Energy autonomy

Sesame Solar DER with communications and Wi-Fi services. Photo by Namit Jhanwar

3. System sizing

Once the use case, location, mobility and footprint are defined, the energy needs can be sized. The DER footprint usually determines the size of the solar panel. Sesame Solar’s patent-pending DER nanorods use a retractable solar panel to expand power production into a smaller footprint.

The battery storage system should match solar production with additional storage capacity to accommodate inclement weather or smoke from forest fires. However, it cannot be much larger than what can be recharged by solar and backup power systems – hydrogen fuel cells and wind turbines, the power of which must also be matched to the capacity of the system. battery storage. The grouped DERs share energy, potentially reducing the individual energy production and storage needs of the DERs. Component life cycles should match the DER’s longevity goals.

Questions to ask:

  • What is the expected peak energy consumption?
  • What is the average energy consumption?
  • How many days or weeks of uninterrupted feeding are required?
  • How many hours of sunshine are available at the desired location?
4. Design for energy autonomy

Extended power autonomy DERs typically require multiple power inputs and a power management system to seamlessly switch between them. Sesame Solar’s nanogrid DERs include a variety of essential services in addition to exporting electricity from several renewable energy inputs. AC export power and essential services are provided by lithium ferrophosphate (LFP) batteries, which contain no cobalt and have lower thermal runaway. Solar power is the primary energy source for LFP storage in Sesame Solar nano-arrays and hydrogen fuel cells provide backup power.

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Sesame Solar mobile, turnkey nanogrid DER. Photo by Namit Jhanwar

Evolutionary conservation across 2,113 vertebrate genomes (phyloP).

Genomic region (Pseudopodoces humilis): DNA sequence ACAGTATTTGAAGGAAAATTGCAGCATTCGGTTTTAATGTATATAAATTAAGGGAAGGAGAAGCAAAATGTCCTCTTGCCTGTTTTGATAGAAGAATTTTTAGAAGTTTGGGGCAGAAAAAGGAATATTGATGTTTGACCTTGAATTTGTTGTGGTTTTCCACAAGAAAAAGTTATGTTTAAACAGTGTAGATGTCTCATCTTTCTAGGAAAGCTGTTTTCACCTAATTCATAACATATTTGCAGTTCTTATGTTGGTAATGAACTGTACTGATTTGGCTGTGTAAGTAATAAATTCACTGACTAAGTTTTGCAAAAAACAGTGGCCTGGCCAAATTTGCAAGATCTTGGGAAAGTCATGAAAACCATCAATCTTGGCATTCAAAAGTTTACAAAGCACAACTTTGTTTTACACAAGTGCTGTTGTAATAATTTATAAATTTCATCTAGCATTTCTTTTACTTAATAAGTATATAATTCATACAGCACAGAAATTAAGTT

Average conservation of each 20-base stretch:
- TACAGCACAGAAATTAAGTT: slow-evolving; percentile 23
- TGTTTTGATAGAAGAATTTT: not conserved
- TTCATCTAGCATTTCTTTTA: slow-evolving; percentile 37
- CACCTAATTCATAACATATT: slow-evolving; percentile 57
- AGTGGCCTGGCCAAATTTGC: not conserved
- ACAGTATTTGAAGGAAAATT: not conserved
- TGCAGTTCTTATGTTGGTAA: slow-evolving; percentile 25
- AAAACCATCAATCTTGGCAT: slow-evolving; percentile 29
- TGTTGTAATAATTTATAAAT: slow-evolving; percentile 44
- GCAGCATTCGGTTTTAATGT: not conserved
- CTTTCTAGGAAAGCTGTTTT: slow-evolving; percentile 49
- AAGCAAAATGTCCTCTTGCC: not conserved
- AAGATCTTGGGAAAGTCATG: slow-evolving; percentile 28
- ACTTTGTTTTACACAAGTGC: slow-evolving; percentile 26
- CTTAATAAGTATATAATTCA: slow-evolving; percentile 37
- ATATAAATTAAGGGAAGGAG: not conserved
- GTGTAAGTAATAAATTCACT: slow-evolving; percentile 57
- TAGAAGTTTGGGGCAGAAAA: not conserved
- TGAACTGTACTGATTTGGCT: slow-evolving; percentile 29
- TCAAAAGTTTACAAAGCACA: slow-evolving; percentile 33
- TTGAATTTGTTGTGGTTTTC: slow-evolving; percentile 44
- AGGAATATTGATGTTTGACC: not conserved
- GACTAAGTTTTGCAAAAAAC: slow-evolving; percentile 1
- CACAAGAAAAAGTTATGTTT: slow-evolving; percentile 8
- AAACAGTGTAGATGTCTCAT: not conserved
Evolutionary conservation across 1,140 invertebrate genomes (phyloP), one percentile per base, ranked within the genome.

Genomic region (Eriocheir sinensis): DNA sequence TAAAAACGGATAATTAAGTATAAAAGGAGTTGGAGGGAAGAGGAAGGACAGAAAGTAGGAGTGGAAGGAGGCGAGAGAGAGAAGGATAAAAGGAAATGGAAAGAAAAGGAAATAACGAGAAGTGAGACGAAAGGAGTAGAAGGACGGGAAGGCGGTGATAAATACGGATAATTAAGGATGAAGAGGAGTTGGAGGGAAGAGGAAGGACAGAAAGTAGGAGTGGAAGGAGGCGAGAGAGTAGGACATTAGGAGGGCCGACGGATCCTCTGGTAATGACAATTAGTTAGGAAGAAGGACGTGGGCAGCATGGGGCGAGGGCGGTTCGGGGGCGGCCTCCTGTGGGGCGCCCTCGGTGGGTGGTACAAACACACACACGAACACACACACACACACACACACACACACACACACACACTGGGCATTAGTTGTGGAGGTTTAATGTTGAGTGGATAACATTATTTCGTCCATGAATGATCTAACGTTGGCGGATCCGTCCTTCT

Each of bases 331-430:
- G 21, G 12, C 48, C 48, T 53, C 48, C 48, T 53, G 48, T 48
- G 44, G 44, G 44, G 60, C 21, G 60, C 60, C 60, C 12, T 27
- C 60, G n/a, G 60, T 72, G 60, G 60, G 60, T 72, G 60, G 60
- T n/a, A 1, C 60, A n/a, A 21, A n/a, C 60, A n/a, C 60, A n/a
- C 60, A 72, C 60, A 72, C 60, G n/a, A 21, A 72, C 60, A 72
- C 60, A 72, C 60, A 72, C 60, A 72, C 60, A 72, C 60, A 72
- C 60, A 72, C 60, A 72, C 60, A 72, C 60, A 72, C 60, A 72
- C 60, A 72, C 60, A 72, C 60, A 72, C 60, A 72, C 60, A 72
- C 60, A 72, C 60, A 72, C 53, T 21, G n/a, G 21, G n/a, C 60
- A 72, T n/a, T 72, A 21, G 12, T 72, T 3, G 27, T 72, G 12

These nanogrids produce green hydrogen from electrolysis and it is stored in low compression, non-pyrophoric semiconductor tanks, supplying hydrogen to the fuel cell. When LFP batteries are approximately 35% depleted, the necessary days of energy autonomy are created by matching the hours of hydrogen storage to the rate of admission of hydrogen fuel cells and the rate of hydrogen production to from electrolysis, while the solar panel replenishes the battery.

The use case, the energy management system and the battery storage capacity determine the optimal parameters for switching from solar energy to hydrogen energy and vice versa. Small wind turbines can provide filling renewable energy in areas where there is sufficient wind.

5. Design for rapid deployment

DERs that are shipped out of the box with a fully integrated renewable energy system are quickly deployable and quickly configured to deal with sudden grid outages or emergencies. Ease of use comes from the complete design of the DER system, process automation, integration of hazardous materials and safety, management of consumables (water and electrolytes), remote software guidance , system health monitoring applications, augmented reality for training and field support, and regular maintenance to keep the DER performing throughout its lifespan.

Careful consideration of these considerations produces a DER with power drawn from multiple renewable energy sources, providing essential services when and where they are needed and for as long as they are needed.

Lauren Flanagan is Executive President and Co-Founder of Sesame Solar where she leads strategic initiatives.